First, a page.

While you’re in there, change the width and height styles to 800×600 as well so that they match the size of our root canvas.

Save the default.html file.

Now we want to make some edits to the Page.xaml.js file in order to make use of our square class when the application is loaded. Open the Page.xaml.js file. There’s some sample code in there that can be removed. The skeleton of the Page.xaml.js file should look like this:

if (!window.squareObject)
squareObject = {};

squareObject.Page = function()

squareObject.Page.prototype =
handleLoad: function(control, userContext, rootElement)
this.control = control;


The handleLoad function is called when Silverlight creates an instance of the “squareObject” app. Notice that control, userContext, and rootElement are all passed into the handleLoad function. Under the line that says “this.control = control;”, we’re going to add a few lines of code in order to set up references to the rootCanvas and content canvas objects. We also want to set the content cavas width and height to match the root canvas. To do that, this is the code that is used:

this.rootElement = rootElement;
this.content = rootElement.findName(”content”);

this.content.width = this.rootElement.width;
this.content.height = this.rootElement.height;

At this point, we’re ready to add code to call the constructor and have it create an object on the canvas for us, so let’s quickly review what we’ve done. We just finished modifying the Page.xaml.js file to create some references to the rootElement and content canvas, and made the content canvas resize to the size of the rootElement.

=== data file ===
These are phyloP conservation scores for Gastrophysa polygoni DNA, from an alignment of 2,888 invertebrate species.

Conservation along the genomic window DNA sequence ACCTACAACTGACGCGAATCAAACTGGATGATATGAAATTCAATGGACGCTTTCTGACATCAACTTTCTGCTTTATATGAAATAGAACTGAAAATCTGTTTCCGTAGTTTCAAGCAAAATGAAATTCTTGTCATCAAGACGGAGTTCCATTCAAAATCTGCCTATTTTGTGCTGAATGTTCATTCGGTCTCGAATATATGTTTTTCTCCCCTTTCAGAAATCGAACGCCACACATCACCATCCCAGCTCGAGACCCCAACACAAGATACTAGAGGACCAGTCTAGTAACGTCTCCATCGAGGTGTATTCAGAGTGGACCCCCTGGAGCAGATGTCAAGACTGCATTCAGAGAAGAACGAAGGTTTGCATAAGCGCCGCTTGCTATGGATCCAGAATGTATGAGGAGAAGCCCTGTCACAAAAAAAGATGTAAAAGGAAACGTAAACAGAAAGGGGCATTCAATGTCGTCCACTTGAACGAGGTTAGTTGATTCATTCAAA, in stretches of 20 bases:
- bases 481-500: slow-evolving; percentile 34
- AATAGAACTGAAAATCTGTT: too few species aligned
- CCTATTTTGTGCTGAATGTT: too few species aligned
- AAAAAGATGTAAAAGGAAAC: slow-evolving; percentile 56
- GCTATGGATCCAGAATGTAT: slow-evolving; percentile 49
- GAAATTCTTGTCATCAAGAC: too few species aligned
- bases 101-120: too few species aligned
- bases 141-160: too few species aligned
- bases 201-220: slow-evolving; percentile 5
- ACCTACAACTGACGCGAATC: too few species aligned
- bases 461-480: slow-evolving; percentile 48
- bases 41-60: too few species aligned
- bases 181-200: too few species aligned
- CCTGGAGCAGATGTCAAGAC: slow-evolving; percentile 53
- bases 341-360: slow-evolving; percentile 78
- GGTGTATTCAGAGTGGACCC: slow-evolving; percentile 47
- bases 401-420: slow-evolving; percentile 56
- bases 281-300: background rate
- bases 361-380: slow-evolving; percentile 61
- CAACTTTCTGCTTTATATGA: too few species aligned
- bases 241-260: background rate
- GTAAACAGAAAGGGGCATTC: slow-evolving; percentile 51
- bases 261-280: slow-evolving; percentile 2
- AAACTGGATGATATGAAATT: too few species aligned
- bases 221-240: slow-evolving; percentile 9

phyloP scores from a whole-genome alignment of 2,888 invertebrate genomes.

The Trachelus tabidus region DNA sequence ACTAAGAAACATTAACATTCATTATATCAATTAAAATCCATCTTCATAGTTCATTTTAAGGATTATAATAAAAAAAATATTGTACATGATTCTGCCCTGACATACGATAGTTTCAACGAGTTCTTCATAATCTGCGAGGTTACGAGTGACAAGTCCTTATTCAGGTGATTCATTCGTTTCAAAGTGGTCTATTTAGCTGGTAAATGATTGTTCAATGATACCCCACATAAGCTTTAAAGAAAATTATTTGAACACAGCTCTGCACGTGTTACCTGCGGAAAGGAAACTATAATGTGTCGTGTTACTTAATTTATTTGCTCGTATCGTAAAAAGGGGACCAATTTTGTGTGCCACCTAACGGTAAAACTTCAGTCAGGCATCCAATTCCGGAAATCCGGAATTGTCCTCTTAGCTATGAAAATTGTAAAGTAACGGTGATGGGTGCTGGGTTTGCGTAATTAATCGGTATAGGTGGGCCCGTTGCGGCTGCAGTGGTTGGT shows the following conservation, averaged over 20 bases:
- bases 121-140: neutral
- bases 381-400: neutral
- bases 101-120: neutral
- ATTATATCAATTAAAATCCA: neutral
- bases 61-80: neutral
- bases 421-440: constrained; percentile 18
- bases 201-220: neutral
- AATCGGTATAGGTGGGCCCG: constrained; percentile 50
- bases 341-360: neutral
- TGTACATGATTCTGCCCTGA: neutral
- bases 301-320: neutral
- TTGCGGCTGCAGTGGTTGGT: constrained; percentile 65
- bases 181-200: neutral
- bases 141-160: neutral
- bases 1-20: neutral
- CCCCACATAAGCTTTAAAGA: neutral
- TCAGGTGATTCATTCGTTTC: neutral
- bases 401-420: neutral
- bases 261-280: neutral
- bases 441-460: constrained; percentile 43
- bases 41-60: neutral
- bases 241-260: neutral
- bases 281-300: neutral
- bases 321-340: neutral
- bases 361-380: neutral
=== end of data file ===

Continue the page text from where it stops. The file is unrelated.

Before that, we created a square class in objSquare.js. In our square class, we added a constructor function which when called, will create an instance of the “square” object that is defined in the square.prototype class. We will now add some code to the Page.xaml.js file to create an object on the canvas.

Beneath the code you just added to the file, add the following code:

var newSquare = new square(”square1″, rootElement, 25, 25, 100, 100);

This code creates a new object called “newSquare” which is of the object type square. We passed the name “square1″ to be used in the XAML as a unique identifier for the XAML object, the rootElement, which is used to locate the parent object and insert the XAML into the content canvas, and then width, height, left, and right values.

Save the file and run.

You will see a small red square appear on the canvas. By manipulating these numbers, we can change the size or location of the object being created. We can also easily create multiple instances of an object. Add a line of code beneath the one you just added, with the following:

var newSquare1 = new square(”square2″, rootElement, 125, 125, 500, 500);

Run the project again, and you should see two squares.

If you’re looking to start moving towards object oriented programming, take some time and play with this example. I will be revisiting it in additional entries soon to add functionality and custom properties to the square class.

There’s also a good article on OO JavaScript here, though it’s not in the context of Silverlight, it’s still good stuff. The project files are here if you want to take the easy way out.

Original Author

Original article written by Jeff Paries

The Web Dev Zone is brought to you by Stormpath—offering a complete, pre-built User Management API for building web and mobile applications, and APIs. Download our new whitepaper: "Build Versus Buy: Customer Identity Management for Web and Mobile Applications".


Published at DZone with permission of Schalk Neethling .

Opinions expressed by DZone contributors are their own.

{{ parent.title || parent.header.title}}

{{ parent.tldr }}

{{ parent.urlSource.name }}